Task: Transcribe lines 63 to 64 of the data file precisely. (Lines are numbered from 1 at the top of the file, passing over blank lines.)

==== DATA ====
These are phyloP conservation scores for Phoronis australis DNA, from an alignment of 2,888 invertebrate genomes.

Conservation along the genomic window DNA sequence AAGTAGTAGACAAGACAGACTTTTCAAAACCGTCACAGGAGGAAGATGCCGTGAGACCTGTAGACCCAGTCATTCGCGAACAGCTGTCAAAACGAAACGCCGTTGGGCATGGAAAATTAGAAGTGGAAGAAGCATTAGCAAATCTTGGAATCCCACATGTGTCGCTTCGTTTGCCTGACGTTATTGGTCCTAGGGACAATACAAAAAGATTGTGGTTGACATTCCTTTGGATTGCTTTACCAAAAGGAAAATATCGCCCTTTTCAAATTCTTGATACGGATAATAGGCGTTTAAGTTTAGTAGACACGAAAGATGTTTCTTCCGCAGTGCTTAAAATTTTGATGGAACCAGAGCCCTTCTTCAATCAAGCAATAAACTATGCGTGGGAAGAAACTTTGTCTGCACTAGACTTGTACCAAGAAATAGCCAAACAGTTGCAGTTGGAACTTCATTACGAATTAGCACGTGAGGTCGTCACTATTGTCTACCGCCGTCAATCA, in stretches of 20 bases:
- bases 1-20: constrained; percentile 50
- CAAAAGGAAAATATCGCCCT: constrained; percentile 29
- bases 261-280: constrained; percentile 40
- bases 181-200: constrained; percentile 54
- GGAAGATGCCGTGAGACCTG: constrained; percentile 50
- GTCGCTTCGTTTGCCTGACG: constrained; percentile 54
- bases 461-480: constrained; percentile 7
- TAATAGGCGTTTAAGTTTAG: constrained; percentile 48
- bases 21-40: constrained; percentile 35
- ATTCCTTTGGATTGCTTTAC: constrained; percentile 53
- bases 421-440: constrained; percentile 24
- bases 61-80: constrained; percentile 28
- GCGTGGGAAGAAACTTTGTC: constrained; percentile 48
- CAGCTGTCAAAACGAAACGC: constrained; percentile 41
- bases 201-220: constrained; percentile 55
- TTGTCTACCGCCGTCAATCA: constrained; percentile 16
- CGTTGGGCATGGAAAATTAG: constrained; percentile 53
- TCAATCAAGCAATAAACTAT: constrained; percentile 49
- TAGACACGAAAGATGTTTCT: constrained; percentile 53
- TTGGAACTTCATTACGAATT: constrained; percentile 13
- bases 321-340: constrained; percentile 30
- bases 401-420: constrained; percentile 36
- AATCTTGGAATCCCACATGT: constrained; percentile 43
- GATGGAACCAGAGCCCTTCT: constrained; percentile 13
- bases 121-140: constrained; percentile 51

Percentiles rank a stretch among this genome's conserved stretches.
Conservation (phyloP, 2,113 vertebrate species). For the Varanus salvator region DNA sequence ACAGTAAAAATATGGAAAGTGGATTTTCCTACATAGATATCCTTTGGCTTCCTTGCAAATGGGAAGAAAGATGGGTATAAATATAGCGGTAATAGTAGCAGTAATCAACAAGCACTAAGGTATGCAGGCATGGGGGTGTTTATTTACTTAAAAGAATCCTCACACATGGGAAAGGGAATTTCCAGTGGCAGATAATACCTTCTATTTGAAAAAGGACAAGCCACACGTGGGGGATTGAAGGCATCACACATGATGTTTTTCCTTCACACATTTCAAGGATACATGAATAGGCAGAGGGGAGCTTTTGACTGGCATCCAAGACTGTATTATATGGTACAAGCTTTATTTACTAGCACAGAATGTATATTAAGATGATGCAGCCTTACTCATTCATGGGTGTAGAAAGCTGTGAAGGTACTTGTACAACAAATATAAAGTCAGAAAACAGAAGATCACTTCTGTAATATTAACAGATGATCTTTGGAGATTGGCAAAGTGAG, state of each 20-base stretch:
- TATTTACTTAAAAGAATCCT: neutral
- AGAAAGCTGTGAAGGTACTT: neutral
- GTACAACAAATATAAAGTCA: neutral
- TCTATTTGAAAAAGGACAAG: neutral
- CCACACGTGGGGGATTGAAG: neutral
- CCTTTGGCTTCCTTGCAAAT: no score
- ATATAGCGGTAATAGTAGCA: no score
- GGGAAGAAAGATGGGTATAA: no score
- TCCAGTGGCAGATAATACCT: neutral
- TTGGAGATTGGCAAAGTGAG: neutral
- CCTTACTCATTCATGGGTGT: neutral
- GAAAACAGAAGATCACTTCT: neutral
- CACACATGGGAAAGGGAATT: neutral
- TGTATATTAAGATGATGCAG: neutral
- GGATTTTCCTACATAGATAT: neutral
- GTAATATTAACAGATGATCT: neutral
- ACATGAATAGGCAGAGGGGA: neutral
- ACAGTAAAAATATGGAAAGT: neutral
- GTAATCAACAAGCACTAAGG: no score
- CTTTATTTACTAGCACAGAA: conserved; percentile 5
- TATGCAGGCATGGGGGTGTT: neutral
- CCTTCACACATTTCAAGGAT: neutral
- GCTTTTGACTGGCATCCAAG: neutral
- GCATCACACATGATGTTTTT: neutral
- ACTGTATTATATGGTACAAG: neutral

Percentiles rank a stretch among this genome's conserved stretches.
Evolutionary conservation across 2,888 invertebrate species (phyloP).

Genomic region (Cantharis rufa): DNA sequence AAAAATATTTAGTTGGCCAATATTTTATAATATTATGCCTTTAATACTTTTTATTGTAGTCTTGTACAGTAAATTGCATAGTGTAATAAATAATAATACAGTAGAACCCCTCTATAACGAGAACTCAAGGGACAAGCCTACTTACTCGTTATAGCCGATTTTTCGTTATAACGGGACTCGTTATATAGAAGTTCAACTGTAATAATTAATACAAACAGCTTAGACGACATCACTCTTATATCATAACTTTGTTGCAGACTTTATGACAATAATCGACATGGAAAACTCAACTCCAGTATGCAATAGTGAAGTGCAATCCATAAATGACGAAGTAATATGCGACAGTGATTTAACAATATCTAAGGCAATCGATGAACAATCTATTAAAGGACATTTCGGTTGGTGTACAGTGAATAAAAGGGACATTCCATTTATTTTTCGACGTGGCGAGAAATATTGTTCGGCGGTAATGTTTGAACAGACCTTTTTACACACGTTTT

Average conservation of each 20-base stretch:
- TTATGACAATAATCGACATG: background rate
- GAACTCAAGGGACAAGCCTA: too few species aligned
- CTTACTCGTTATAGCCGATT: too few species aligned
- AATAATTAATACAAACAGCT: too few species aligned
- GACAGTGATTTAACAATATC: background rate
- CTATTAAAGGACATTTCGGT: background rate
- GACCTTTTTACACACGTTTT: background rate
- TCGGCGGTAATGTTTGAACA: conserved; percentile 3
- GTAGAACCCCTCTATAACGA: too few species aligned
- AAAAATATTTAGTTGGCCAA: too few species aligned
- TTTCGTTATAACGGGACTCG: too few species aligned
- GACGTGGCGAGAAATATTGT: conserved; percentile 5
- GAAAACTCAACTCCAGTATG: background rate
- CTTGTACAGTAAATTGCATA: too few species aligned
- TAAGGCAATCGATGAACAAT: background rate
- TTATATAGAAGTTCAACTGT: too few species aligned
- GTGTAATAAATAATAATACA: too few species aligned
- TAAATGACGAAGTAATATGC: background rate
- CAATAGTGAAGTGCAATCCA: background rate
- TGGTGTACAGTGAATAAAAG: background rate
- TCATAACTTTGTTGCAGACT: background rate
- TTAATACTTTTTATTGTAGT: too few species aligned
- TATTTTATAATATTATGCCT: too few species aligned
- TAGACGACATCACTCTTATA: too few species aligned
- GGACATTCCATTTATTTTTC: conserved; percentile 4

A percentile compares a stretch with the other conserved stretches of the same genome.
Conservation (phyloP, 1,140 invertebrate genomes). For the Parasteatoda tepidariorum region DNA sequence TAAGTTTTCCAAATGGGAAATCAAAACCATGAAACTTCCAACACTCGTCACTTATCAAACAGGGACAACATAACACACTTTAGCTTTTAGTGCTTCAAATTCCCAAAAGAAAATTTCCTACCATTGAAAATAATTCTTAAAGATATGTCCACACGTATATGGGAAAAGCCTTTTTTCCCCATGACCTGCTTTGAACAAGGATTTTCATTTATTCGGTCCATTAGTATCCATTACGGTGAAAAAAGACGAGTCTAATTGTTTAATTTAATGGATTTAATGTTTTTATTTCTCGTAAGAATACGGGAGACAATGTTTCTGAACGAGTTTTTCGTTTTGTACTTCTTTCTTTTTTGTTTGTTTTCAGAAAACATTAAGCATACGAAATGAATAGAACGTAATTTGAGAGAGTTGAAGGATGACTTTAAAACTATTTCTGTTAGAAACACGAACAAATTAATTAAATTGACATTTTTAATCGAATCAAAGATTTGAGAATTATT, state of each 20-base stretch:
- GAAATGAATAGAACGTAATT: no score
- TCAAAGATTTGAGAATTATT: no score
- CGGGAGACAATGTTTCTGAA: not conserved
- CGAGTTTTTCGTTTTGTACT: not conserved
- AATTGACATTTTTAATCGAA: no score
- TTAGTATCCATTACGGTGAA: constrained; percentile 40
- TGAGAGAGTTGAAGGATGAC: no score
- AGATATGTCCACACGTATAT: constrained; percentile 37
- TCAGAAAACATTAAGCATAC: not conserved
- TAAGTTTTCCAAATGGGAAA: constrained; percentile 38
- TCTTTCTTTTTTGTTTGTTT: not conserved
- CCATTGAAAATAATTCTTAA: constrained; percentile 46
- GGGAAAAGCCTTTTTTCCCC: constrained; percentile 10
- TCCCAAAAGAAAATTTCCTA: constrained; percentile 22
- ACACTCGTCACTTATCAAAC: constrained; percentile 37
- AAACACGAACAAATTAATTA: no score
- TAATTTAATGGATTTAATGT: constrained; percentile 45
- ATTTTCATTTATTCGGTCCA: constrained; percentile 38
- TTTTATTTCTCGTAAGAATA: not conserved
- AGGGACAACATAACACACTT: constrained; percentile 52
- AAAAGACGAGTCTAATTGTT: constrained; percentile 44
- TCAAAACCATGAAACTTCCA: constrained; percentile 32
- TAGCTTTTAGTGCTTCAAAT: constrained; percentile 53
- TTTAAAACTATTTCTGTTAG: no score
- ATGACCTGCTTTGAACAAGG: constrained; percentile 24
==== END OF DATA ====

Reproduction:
- GACAGTGATTTAACAATATC: background rate
- CTATTAAAGGACATTTCGGT: background rate